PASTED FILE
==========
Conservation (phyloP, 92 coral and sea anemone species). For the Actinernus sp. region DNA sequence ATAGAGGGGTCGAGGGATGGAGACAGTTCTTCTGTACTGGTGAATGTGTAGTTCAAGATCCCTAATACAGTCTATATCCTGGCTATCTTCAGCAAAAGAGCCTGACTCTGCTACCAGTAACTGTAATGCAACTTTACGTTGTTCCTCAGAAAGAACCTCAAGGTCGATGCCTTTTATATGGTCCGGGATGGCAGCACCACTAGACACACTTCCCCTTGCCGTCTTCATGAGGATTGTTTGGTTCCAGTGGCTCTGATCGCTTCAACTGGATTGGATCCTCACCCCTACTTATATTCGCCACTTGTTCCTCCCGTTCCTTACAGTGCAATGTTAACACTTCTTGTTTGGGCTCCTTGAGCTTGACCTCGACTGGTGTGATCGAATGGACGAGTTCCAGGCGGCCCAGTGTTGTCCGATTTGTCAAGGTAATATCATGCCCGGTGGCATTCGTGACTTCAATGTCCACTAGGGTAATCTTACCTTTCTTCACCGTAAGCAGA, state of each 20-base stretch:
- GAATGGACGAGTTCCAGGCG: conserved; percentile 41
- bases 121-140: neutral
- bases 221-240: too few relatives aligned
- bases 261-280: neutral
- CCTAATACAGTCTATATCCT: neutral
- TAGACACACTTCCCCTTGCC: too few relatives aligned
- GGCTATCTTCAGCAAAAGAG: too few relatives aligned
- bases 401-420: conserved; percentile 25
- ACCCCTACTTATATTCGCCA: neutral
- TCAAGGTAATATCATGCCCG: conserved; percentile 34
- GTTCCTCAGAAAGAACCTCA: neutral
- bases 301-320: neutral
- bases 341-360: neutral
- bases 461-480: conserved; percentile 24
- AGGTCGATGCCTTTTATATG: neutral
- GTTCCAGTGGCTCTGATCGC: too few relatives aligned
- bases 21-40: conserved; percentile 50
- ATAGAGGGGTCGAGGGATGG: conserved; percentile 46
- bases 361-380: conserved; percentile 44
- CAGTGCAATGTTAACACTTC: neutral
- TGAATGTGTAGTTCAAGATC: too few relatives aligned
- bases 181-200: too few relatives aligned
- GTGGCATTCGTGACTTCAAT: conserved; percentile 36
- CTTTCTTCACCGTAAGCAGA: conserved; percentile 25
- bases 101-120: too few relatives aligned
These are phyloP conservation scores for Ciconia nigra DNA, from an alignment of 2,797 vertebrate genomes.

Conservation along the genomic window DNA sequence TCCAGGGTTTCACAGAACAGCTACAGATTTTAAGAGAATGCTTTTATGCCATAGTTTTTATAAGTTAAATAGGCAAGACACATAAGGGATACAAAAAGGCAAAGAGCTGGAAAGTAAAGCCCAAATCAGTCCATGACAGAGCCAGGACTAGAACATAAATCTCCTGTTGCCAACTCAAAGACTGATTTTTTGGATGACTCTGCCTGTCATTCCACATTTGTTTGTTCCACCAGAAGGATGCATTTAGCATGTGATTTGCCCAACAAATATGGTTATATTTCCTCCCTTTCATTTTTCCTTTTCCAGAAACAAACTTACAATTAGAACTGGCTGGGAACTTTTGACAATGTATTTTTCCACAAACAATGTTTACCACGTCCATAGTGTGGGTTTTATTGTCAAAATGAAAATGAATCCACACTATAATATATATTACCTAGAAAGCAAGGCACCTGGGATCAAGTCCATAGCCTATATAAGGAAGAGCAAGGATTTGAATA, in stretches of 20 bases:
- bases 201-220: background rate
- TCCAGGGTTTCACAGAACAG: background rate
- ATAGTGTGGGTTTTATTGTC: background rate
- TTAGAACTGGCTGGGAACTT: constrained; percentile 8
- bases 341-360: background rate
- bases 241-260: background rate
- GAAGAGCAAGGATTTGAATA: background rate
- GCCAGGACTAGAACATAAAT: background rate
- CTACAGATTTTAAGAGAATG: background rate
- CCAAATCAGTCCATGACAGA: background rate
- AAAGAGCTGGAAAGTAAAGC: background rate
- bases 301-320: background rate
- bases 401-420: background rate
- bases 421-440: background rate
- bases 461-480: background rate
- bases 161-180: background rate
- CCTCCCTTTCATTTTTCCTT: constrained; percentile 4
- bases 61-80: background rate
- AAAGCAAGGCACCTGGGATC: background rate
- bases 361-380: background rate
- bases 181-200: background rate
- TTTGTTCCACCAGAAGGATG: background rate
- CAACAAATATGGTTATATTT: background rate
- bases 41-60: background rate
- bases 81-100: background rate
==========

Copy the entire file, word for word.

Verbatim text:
Conservation (phyloP, 92 coral and sea anemone species). For the Actinernus sp. region DNA sequence ATAGAGGGGTCGAGGGATGGAGACAGTTCTTCTGTACTGGTGAATGTGTAGTTCAAGATCCCTAATACAGTCTATATCCTGGCTATCTTCAGCAAAAGAGCCTGACTCTGCTACCAGTAACTGTAATGCAACTTTACGTTGTTCCTCAGAAAGAACCTCAAGGTCGATGCCTTTTATATGGTCCGGGATGGCAGCACCACTAGACACACTTCCCCTTGCCGTCTTCATGAGGATTGTTTGGTTCCAGTGGCTCTGATCGCTTCAACTGGATTGGATCCTCACCCCTACTTATATTCGCCACTTGTTCCTCCCGTTCCTTACAGTGCAATGTTAACACTTCTTGTTTGGGCTCCTTGAGCTTGACCTCGACTGGTGTGATCGAATGGACGAGTTCCAGGCGGCCCAGTGTTGTCCGATTTGTCAAGGTAATATCATGCCCGGTGGCATTCGTGACTTCAATGTCCACTAGGGTAATCTTACCTTTCTTCACCGTAAGCAGA, state of each 20-base stretch:
- GAATGGACGAGTTCCAGGCG: conserved; percentile 41
- bases 121-140: neutral
- bases 221-240: too few relatives aligned
- bases 261-280: neutral
- CCTAATACAGTCTATATCCT: neutral
- TAGACACACTTCCCCTTGCC: too few relatives aligned
- GGCTATCTTCAGCAAAAGAG: too few relatives aligned
- bases 401-420: conserved; percentile 25
- ACCCCTACTTATATTCGCCA: neutral
- TCAAGGTAATATCATGCCCG: conserved; percentile 34
- GTTCCTCAGAAAGAACCTCA: neutral
- bases 301-320: neutral
- bases 341-360: neutral
- bases 461-480: conserved; percentile 24
- AGGTCGATGCCTTTTATATG: neutral
- GTTCCAGTGGCTCTGATCGC: too few relatives aligned
- bases 21-40: conserved; percentile 50
- ATAGAGGGGTCGAGGGATGG: conserved; percentile 46
- bases 361-380: conserved; percentile 44
- CAGTGCAATGTTAACACTTC: neutral
- TGAATGTGTAGTTCAAGATC: too few relatives aligned
- bases 181-200: too few relatives aligned
- GTGGCATTCGTGACTTCAAT: conserved; percentile 36
- CTTTCTTCACCGTAAGCAGA: conserved; percentile 25
- bases 101-120: too few relatives aligned
These are phyloP conservation scores for Ciconia nigra DNA, from an alignment of 2,797 vertebrate genomes.

Conservation along the genomic window DNA sequence TCCAGGGTTTCACAGAACAGCTACAGATTTTAAGAGAATGCTTTTATGCCATAGTTTTTATAAGTTAAATAGGCAAGACACATAAGGGATACAAAAAGGCAAAGAGCTGGAAAGTAAAGCCCAAATCAGTCCATGACAGAGCCAGGACTAGAACATAAATCTCCTGTTGCCAACTCAAAGACTGATTTTTTGGATGACTCTGCCTGTCATTCCACATTTGTTTGTTCCACCAGAAGGATGCATTTAGCATGTGATTTGCCCAACAAATATGGTTATATTTCCTCCCTTTCATTTTTCCTTTTCCAGAAACAAACTTACAATTAGAACTGGCTGGGAACTTTTGACAATGTATTTTTCCACAAACAATGTTTACCACGTCCATAGTGTGGGTTTTATTGTCAAAATGAAAATGAATCCACACTATAATATATATTACCTAGAAAGCAAGGCACCTGGGATCAAGTCCATAGCCTATATAAGGAAGAGCAAGGATTTGAATA, in stretches of 20 bases:
- bases 201-220: background rate
- TCCAGGGTTTCACAGAACAG: background rate
- ATAGTGTGGGTTTTATTGTC: background rate
- TTAGAACTGGCTGGGAACTT: constrained; percentile 8
- bases 341-360: background rate
- bases 241-260: background rate
- GAAGAGCAAGGATTTGAATA: background rate
- GCCAGGACTAGAACATAAAT: background rate
- CTACAGATTTTAAGAGAATG: background rate
- CCAAATCAGTCCATGACAGA: background rate
- AAAGAGCTGGAAAGTAAAGC: background rate
- bases 301-320: background rate
- bases 401-420: background rate
- bases 421-440: background rate
- bases 461-480: background rate
- bases 161-180: background rate
- CCTCCCTTTCATTTTTCCTT: constrained; percentile 4
- bases 61-80: background rate
- AAAGCAAGGCACCTGGGATC: background rate
- bases 361-380: background rate
- bases 181-200: background rate
- TTTGTTCCACCAGAAGGATG: background rate
- CAACAAATATGGTTATATTT: background rate
- bases 41-60: background rate
- bases 81-100: background rate